HSE and other organisations have produced guidance on electrical safety that is suitable for a wide range of industries and technical competencies. Most of the information produced by the HSE is available for immediate download.
When underground cables are damaged, people can be killed and injured by electric shock, electrical arcs (causing an explosion), and flames. This often results in severe burns to hands, face and body, even if protective clothing is being worn.
Damage can be caused when a cable is:
Cables that have been previously damaged but left unreported and unrepaired can cause incidents.
The HSE booklet "Avoiding danger from underground services" gives guidance on how you can manage the risks of digging near underground cables.
The Electricity Networks Association (ENA) publication "Watch It! When digging in the vicinity of underground electric cables also provides advice".
If you are digging or disturbing the earth you should take care to avoid damaging underground services. Underground electrical cables can be particularly hazardous because they often look like pipes and it is impossible to tell if they are live just by looking at them.
Damage to underground electrical cables can cause fatal or severe injury and the law says you must take precautions to avoid danger.
Excavation work should be properly managed to control risks, including:
Most service cables belong to a Distribution Network Operator (DNO). However, some cables belong to other organisations such as the highways authority, Ministry of Defence or Network Rail.
You should check nearby for equipment owned by the organisations listed above, and if you suspect there are underground cables, ask them for plans to confirm their location. If underground cables are nearby you may need to ask someone from the organisation to come and accurately locate them for you.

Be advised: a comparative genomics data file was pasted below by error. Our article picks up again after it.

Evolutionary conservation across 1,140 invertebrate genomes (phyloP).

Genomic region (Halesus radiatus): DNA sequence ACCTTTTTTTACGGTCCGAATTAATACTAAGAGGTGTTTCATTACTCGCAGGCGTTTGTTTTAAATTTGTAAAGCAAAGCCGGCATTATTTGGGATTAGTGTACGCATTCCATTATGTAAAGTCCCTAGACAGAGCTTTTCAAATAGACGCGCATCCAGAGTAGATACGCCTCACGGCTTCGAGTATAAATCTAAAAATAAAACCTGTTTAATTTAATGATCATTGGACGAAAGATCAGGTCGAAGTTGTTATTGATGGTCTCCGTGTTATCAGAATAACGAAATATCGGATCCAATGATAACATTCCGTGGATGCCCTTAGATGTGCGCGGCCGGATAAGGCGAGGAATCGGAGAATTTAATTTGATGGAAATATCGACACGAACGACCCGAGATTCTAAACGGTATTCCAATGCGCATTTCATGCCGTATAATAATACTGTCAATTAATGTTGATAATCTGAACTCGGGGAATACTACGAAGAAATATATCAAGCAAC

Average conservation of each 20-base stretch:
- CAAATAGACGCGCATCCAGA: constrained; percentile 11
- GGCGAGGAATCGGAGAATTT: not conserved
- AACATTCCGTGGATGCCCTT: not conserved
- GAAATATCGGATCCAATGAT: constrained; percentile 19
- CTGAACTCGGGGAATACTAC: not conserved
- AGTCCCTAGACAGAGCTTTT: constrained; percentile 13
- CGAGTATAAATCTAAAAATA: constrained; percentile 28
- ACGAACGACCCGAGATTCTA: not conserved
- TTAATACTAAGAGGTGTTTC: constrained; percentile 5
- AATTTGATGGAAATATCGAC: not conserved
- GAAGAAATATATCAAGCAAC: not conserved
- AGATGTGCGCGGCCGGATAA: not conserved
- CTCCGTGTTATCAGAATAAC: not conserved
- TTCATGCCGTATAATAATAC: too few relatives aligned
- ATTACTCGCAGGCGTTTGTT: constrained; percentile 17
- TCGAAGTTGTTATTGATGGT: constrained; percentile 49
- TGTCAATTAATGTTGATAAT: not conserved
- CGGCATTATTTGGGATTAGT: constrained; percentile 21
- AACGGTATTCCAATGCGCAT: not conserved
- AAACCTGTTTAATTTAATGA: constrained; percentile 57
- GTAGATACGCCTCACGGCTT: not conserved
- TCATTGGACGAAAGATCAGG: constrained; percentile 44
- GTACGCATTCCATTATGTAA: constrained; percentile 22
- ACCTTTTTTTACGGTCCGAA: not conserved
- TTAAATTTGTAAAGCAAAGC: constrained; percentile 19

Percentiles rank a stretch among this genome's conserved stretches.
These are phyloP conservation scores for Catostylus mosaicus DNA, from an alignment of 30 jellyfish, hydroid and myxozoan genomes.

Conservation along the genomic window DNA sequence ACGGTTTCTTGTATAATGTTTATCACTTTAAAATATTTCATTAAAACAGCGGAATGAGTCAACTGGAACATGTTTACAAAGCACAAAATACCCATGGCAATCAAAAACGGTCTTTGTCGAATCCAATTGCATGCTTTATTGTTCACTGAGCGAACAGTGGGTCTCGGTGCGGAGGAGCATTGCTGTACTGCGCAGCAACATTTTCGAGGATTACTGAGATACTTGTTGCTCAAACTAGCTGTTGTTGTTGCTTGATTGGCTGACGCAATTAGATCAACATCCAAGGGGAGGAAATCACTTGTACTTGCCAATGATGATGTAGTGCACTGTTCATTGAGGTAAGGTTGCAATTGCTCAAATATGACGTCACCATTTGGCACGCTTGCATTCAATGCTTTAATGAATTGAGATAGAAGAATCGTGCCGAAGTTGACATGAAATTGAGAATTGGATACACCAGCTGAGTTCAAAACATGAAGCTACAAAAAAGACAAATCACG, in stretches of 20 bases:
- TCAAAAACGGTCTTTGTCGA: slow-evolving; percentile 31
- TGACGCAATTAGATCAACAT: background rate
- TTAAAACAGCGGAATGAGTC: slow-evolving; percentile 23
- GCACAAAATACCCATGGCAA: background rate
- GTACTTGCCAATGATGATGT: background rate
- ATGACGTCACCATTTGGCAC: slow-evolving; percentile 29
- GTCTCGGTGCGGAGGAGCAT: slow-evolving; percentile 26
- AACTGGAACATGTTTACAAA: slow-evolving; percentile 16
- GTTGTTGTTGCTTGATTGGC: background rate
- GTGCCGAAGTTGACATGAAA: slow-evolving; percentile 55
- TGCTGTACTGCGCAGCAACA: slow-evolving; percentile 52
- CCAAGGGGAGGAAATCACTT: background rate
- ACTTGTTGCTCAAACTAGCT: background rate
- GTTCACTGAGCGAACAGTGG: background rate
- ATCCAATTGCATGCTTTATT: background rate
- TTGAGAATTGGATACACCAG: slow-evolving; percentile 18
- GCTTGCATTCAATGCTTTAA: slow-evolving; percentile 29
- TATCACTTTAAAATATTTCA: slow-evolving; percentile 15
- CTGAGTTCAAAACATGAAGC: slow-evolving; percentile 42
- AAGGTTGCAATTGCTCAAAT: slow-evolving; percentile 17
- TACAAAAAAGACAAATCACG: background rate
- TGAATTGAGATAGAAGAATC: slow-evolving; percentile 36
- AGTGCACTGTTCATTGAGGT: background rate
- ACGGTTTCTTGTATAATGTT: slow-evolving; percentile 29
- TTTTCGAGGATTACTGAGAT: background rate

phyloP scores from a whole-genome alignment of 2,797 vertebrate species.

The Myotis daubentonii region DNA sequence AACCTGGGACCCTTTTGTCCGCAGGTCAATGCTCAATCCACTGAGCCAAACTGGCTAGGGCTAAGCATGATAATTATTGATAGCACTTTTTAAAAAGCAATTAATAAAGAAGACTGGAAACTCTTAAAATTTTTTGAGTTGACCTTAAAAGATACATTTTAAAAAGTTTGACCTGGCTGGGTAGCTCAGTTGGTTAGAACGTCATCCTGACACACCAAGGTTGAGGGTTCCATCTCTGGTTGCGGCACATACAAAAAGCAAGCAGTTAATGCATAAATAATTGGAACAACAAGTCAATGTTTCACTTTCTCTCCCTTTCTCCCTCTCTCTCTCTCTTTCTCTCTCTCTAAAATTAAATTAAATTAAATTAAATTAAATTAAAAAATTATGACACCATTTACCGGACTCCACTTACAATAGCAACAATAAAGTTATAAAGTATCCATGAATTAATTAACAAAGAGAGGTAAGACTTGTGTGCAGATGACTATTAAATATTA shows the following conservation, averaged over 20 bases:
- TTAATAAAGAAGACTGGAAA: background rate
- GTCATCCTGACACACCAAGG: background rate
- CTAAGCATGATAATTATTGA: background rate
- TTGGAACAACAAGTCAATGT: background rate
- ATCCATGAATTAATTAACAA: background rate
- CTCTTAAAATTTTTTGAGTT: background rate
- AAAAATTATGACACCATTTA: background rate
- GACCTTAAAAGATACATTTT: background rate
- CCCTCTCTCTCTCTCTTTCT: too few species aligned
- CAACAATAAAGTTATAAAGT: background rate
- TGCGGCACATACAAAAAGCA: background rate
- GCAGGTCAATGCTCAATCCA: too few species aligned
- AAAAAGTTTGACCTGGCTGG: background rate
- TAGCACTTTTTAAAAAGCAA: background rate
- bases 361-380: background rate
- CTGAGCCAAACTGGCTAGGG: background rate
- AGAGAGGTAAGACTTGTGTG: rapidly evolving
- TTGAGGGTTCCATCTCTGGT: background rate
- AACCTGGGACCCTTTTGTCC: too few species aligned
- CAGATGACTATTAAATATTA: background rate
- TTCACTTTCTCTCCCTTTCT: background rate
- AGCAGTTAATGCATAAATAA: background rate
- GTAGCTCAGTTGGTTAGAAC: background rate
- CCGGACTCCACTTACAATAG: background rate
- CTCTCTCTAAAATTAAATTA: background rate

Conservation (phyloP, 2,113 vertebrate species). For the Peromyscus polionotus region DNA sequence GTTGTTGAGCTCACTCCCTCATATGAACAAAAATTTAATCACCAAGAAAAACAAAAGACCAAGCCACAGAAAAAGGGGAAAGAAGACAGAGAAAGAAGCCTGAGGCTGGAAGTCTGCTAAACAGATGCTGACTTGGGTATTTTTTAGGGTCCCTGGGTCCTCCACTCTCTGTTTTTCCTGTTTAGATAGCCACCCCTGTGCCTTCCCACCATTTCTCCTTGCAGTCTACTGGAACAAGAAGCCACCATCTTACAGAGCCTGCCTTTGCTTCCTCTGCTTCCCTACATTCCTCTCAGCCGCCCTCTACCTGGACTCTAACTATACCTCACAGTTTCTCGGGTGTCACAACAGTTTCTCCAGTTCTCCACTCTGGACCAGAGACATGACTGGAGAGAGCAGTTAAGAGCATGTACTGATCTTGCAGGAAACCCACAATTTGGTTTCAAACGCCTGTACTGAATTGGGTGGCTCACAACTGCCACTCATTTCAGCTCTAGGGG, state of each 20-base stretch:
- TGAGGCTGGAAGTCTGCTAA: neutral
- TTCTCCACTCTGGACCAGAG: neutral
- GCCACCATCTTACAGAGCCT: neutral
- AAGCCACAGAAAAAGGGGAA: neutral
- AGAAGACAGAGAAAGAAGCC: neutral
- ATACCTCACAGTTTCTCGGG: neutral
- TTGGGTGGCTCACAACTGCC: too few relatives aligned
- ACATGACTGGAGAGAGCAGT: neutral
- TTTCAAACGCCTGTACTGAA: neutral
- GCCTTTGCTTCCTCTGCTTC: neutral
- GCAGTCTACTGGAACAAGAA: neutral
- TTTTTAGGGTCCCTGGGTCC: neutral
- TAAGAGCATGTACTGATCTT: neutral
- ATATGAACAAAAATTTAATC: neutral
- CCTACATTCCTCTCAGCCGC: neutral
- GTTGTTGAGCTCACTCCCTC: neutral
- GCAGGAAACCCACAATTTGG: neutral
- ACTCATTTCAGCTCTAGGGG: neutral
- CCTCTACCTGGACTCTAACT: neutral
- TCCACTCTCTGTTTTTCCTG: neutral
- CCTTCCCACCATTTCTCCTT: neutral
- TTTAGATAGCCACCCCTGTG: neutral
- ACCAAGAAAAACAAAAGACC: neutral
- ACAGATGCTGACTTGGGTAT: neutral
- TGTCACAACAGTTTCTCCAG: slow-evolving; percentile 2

If you are excavating near your own cables , then someone who is experienced in underground cable detection techniques should help you locate them using suitable equipment.
You may need to make underground cables dead for the work to proceed safely. Be aware that electricity companies are required to give five days' notice to customers whose supply is to be disconnected.
Careful planning and risk assessments are essential before the work starts. Risk assessments should consider how the work is to be carried out, ensuring local circumstances are taken into account.
Plans or other suitable information about all buried services in the area should be obtained and reviewed before any excavation work starts.
If the excavation work is an emergency, and plans and other information cannot be found, the work should be carried out as though there are live buried services in the area.
Symbols on electricity cable plans may vary between utilities and advice should be sought from the issuing office. Remember that high-voltage cables may be shown on separate plans from low-voltage cables.
Plans give only an indication of the location, and number of underground services at a particular site. It is essential that a competent person traces cables using suitable locating devices.
Before work begins, underground cables must be located, identified and clearly marked.
The position of the cable in or near the proposed work area should be pinpointed as accurately as possible by means of a locating device, using plans, and other information as a guide to the possible location of services and to help interpret the signal.
Remember: Locators should be used frequently and repeatedly during the course of the work.
People who use a locator should have received thorough training in its use and limitations. Locating devices should always be used in accordance with the manufacturer's instructions, regularly checked and maintained in good working order.
Excavation work should be carried out carefully and follow recognised safe digging practices.
Once a locating device has been used to determine cable positions and routes, excavation may take place, with trial holes dug using suitable hand tools as necessary to confirm this.
Excavate alongside the service rather than directly above it. Final exposure of the service by horizontal digging is recommended, as the force applied to hand tools can be controlled more effectively.
Insulated tools should be used when hand digging near electric cables.
There is also a priced interactive CD produced by HSE that provides a lot of general advice regarding electrical matters.
Information on accident statistics is also available from a number of sources.